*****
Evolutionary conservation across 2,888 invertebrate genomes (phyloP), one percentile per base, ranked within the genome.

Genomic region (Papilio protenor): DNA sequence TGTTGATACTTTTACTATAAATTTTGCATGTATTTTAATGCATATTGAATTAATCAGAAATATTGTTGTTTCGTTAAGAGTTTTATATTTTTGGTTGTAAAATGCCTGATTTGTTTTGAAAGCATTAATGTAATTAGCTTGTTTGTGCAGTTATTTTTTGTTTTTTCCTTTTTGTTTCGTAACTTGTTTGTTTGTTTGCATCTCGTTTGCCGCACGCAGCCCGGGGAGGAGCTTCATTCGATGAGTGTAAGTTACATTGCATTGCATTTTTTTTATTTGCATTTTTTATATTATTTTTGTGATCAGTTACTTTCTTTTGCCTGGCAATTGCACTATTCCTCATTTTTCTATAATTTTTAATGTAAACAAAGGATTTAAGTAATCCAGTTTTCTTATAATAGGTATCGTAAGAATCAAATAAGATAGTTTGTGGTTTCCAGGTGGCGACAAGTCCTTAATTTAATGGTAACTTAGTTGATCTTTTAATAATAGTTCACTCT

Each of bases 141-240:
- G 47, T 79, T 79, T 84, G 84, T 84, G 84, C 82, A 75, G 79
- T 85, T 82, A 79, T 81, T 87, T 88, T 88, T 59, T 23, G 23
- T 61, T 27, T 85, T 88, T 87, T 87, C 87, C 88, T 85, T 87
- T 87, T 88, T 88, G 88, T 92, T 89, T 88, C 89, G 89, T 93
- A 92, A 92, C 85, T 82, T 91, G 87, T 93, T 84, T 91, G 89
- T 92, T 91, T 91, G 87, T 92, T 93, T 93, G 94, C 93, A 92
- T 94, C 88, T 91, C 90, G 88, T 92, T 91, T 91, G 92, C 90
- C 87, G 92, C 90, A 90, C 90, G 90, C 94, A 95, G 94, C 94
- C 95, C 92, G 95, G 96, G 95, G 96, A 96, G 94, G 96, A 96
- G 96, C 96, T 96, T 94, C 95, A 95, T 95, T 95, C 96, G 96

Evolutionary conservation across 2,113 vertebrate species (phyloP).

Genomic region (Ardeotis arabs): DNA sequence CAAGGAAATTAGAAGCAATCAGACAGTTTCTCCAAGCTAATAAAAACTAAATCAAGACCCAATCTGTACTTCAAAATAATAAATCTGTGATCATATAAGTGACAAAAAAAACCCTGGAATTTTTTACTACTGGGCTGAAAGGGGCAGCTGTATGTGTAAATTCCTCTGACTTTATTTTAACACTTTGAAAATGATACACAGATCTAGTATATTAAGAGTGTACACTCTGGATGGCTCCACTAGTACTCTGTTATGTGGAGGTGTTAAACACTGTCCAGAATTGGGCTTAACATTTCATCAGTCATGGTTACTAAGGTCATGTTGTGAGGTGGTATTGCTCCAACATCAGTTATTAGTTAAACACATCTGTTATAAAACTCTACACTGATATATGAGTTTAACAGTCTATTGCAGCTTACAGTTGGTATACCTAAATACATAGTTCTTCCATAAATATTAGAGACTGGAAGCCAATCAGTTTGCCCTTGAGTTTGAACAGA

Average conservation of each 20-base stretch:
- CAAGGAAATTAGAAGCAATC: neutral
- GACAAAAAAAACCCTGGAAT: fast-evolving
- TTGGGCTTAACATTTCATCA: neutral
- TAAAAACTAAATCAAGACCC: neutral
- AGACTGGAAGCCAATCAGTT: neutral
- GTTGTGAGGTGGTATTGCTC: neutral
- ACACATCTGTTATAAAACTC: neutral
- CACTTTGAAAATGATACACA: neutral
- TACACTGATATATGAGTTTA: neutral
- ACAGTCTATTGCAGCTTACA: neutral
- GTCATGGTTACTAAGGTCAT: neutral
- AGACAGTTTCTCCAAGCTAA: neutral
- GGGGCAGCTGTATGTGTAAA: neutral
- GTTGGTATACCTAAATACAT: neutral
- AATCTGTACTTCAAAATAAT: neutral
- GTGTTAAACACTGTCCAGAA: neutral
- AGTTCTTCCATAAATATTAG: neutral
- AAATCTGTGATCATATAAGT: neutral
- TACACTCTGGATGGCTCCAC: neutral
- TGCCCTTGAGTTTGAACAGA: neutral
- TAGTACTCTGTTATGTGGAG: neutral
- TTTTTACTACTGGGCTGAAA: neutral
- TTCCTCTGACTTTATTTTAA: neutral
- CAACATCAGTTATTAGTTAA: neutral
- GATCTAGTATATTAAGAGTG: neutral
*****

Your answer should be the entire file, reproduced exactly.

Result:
Evolutionary conservation across 2,888 invertebrate genomes (phyloP), one percentile per base, ranked within the genome.

Genomic region (Papilio protenor): DNA sequence TGTTGATACTTTTACTATAAATTTTGCATGTATTTTAATGCATATTGAATTAATCAGAAATATTGTTGTTTCGTTAAGAGTTTTATATTTTTGGTTGTAAAATGCCTGATTTGTTTTGAAAGCATTAATGTAATTAGCTTGTTTGTGCAGTTATTTTTTGTTTTTTCCTTTTTGTTTCGTAACTTGTTTGTTTGTTTGCATCTCGTTTGCCGCACGCAGCCCGGGGAGGAGCTTCATTCGATGAGTGTAAGTTACATTGCATTGCATTTTTTTTATTTGCATTTTTTATATTATTTTTGTGATCAGTTACTTTCTTTTGCCTGGCAATTGCACTATTCCTCATTTTTCTATAATTTTTAATGTAAACAAAGGATTTAAGTAATCCAGTTTTCTTATAATAGGTATCGTAAGAATCAAATAAGATAGTTTGTGGTTTCCAGGTGGCGACAAGTCCTTAATTTAATGGTAACTTAGTTGATCTTTTAATAATAGTTCACTCT

Each of bases 141-240:
- G 47, T 79, T 79, T 84, G 84, T 84, G 84, C 82, A 75, G 79
- T 85, T 82, A 79, T 81, T 87, T 88, T 88, T 59, T 23, G 23
- T 61, T 27, T 85, T 88, T 87, T 87, C 87, C 88, T 85, T 87
- T 87, T 88, T 88, G 88, T 92, T 89, T 88, C 89, G 89, T 93
- A 92, A 92, C 85, T 82, T 91, G 87, T 93, T 84, T 91, G 89
- T 92, T 91, T 91, G 87, T 92, T 93, T 93, G 94, C 93, A 92
- T 94, C 88, T 91, C 90, G 88, T 92, T 91, T 91, G 92, C 90
- C 87, G 92, C 90, A 90, C 90, G 90, C 94, A 95, G 94, C 94
- C 95, C 92, G 95, G 96, G 95, G 96, A 96, G 94, G 96, A 96
- G 96, C 96, T 96, T 94, C 95, A 95, T 95, T 95, C 96, G 96

Evolutionary conservation across 2,113 vertebrate species (phyloP).

Genomic region (Ardeotis arabs): DNA sequence CAAGGAAATTAGAAGCAATCAGACAGTTTCTCCAAGCTAATAAAAACTAAATCAAGACCCAATCTGTACTTCAAAATAATAAATCTGTGATCATATAAGTGACAAAAAAAACCCTGGAATTTTTTACTACTGGGCTGAAAGGGGCAGCTGTATGTGTAAATTCCTCTGACTTTATTTTAACACTTTGAAAATGATACACAGATCTAGTATATTAAGAGTGTACACTCTGGATGGCTCCACTAGTACTCTGTTATGTGGAGGTGTTAAACACTGTCCAGAATTGGGCTTAACATTTCATCAGTCATGGTTACTAAGGTCATGTTGTGAGGTGGTATTGCTCCAACATCAGTTATTAGTTAAACACATCTGTTATAAAACTCTACACTGATATATGAGTTTAACAGTCTATTGCAGCTTACAGTTGGTATACCTAAATACATAGTTCTTCCATAAATATTAGAGACTGGAAGCCAATCAGTTTGCCCTTGAGTTTGAACAGA

Average conservation of each 20-base stretch:
- CAAGGAAATTAGAAGCAATC: neutral
- GACAAAAAAAACCCTGGAAT: fast-evolving
- TTGGGCTTAACATTTCATCA: neutral
- TAAAAACTAAATCAAGACCC: neutral
- AGACTGGAAGCCAATCAGTT: neutral
- GTTGTGAGGTGGTATTGCTC: neutral
- ACACATCTGTTATAAAACTC: neutral
- CACTTTGAAAATGATACACA: neutral
- TACACTGATATATGAGTTTA: neutral
- ACAGTCTATTGCAGCTTACA: neutral
- GTCATGGTTACTAAGGTCAT: neutral
- AGACAGTTTCTCCAAGCTAA: neutral
- GGGGCAGCTGTATGTGTAAA: neutral
- GTTGGTATACCTAAATACAT: neutral
- AATCTGTACTTCAAAATAAT: neutral
- GTGTTAAACACTGTCCAGAA: neutral
- AGTTCTTCCATAAATATTAG: neutral
- AAATCTGTGATCATATAAGT: neutral
- TACACTCTGGATGGCTCCAC: neutral
- TGCCCTTGAGTTTGAACAGA: neutral
- TAGTACTCTGTTATGTGGAG: neutral
- TTTTTACTACTGGGCTGAAA: neutral
- TTCCTCTGACTTTATTTTAA: neutral
- CAACATCAGTTATTAGTTAA: neutral
- GATCTAGTATATTAAGAGTG: neutral